I have two age-group swimmers (age 10 & 12) and both have been told by
their coaches they are "late breathers" in the butterfly stroke. Does
anyone have any tips on how to correct this?
€I have two age-group swimmers (age 10 & 12) and both have been told by
€their coaches they are "late breathers" in the butterfly stroke. Does
€anyone have any tips on how to correct this?
I've found that the most successful drill is to have them swim ***
stroke with a two beat dolphin kick, one kick during the outsweep of the
*** stroke and the second as they extend into their streamline. It is
during the first half of the butterfly pull (which is or should be very
similiar to the *** stroke) that you want to breathe in fly and this
drill forces them to breathe earlier as they are only doing half the arm
pull and must therefore breathe during that arm pull. Then go back to fly
asking the swimmers to concentrate on maintaining the same breathing
Note, this is only going to be effective if as well as breathing earlier,
they also get their head back down earlier. Breathing earlier doesn't
mean they get to breathe twice as long. The idea is to get your breath
and get your head and shoulders back down into the water ahead of your
hands. In fact, the face should be going back into the water just as the
hands finish the pull and start recovering. This creates a sort of
see-saw which pushes the hips and therefore the hands up and makes the
recovery much easier. It also improves streamlining within the stroke.
If any of this isn't clear, just ask and I'll see if I can clarify it.
But if you reread it once or twice and watch a good butterflier, it should
be at least somewhat clear.
Michael Lee Barnes - also know as - the original Iridescent Mouse
I did solve this problem on my own while I was in college (my coaches
seemed interested in my backstroke, I wanted to swim fly.) I found that
I was too kick oriented, and when I tried to include a second kick, the
one taken as the arms are coming out of the water, I did the 'late
breathing'. My solution was to stop kicking and do the fly with arms,
not too fast, being sure that I breathed while I was finishing my pull.
For a while I just let my feet drag -- hard to do when you have a strong
kick in all strokes. I did a lot of fly that way.
Adding in the first kick was not hard -- it comes very naturally as the
arms are streching forward. I never really feel that I am kicking at all
for the second kick, but observers say a nice kick is there.
Too many people think fly is primarily described by the undulation of the
body. It is not. Primary propulsion is from the arms. The body moves
to make the pull stronger.
Act soon on fixing the stroke, now is the time to prevent serious bad
habits. Not many swimmers manage to do real overhauls of a stroke in
their very late ***s.
>I have two age-group swimmers (age 10 & 12) and both have been told by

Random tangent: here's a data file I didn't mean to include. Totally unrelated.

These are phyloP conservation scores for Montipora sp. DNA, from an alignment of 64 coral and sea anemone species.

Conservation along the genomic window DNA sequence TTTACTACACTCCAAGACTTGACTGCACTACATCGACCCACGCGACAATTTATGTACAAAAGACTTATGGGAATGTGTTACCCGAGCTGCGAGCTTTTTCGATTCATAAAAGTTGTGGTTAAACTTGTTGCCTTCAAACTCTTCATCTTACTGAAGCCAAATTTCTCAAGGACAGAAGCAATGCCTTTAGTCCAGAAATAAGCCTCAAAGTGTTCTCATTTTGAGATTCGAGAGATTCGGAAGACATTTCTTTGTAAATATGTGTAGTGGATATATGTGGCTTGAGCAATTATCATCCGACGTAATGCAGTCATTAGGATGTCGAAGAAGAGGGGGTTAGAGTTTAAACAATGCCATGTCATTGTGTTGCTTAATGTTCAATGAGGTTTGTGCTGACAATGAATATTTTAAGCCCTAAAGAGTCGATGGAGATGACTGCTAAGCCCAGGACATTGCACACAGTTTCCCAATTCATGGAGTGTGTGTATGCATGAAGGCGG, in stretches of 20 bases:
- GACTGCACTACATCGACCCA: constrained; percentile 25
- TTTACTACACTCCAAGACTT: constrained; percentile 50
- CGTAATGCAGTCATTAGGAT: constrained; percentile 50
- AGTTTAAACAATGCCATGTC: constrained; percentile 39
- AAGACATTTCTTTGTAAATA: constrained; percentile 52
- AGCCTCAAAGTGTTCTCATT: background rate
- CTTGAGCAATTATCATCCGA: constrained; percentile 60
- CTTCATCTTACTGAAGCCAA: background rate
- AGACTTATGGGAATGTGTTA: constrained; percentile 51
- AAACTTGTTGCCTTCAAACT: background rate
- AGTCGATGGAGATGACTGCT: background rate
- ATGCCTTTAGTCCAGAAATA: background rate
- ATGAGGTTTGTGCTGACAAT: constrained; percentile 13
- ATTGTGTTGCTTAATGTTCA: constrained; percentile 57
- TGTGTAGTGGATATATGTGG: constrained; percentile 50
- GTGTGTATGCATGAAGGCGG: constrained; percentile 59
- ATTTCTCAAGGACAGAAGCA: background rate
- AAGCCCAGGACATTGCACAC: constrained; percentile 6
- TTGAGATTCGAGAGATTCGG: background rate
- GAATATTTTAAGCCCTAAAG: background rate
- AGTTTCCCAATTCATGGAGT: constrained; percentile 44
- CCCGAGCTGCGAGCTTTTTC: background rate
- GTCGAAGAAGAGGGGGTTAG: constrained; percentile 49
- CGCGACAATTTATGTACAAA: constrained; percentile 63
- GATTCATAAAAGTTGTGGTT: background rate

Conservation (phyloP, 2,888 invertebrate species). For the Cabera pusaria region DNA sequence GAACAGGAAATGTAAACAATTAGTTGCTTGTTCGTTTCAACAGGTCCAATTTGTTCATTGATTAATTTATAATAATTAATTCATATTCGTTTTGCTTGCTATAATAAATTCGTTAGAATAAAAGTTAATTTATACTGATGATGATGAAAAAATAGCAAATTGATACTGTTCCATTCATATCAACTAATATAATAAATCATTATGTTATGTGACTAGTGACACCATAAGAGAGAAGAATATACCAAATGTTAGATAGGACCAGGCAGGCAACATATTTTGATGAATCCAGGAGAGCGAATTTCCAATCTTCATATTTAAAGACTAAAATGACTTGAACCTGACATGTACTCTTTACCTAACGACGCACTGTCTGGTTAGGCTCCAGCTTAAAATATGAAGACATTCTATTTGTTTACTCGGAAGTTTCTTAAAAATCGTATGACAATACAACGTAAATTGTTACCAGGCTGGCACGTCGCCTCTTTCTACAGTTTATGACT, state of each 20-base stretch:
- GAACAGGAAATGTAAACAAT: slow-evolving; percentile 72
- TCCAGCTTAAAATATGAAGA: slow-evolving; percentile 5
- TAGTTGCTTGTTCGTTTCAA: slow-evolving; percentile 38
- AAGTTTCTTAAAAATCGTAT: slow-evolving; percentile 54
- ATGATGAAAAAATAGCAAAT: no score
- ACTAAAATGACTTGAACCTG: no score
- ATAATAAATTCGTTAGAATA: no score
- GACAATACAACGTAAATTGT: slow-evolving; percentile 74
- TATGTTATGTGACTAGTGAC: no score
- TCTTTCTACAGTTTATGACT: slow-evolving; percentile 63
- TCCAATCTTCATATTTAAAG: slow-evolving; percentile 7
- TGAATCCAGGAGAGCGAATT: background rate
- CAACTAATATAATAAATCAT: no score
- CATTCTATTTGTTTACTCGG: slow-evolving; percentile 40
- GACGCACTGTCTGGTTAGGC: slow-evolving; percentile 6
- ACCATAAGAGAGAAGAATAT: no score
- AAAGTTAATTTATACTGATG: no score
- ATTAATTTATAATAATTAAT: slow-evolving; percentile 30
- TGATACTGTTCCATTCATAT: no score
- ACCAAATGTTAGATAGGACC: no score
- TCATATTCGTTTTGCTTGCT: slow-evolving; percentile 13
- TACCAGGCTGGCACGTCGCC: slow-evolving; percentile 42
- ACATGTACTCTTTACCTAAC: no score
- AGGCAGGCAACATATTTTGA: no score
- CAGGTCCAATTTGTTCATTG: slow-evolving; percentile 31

>their coaches they are "late breathers" in the butterfly stroke. Does
>anyone have any tips on how to correct this?
And they call themselves coaches....what is amiss here?
KEV...kids are "late" everything when it comes to learning
butterfly or *** or anything aquatic....it's the norm.
Accept their ages and allow them to grow into what they are
attempting. Also, what is their attitude about swimming
workouts and learning? Very important.
Butterfly...try this: get a kick board and work on Kicking.
Help them learn how to focus their minds on their HIPS and
do the kick from their HIPS...very important. Becasue the
way in which they utilize this area of their bods will be
how the stroke is meshed in with their effort.
Get the kick down pat...so they have power and speed.
Also, have them kick at various speeds....slow deep
kicks....then shallow kicking faster than slow. Make
the kicks variable...make sure they keep their legs
together at the ankles and not to allow their legs
to bend very much....HIPS make the kick work.
Also, once they develop the power from their legs the
stroking becomes easier because "THE KICK IS THE KEY
TO STROKING"...no exceptions on this. I don't care what
other say....KICKs develop to help the stroke complete
The kids will find it tiring. but when the stroke is
then used the stroking is easier....because the
KICK promotes better control.
Have them breathe face forward....do laps where they
do this. Just put them to the task: breathe from the
forward face position....
then they can try: breating when the arms come out of
the water....they breathe underneath their arm pits.
Very important: breathing as their arm comes up and
head turns to get air from under their arm-pits.
No need to worry about ARM-odor...it's fluid washed
Breathe as the ARMS come out of water underneath
the arm pit connected to one of the kicks in the two
tghe kick is One and TWo, One and Two...
Kick/stroke-kick. the last kick brings the arms
up out of water and the breathing is done before
the next stoke is finished.
It's easier for me to do it first hand...but this
is what you have to concentrate on...HIPS are the
Bible of this stroke...freestyle too....all kicks
are learned from the HIPS as central command.
Try it...get back to me if there are WAlls....
Kids make up walls very easily if they are not all
that enthusiastic about it....and they will if not
really "gung ho"....
the etc guy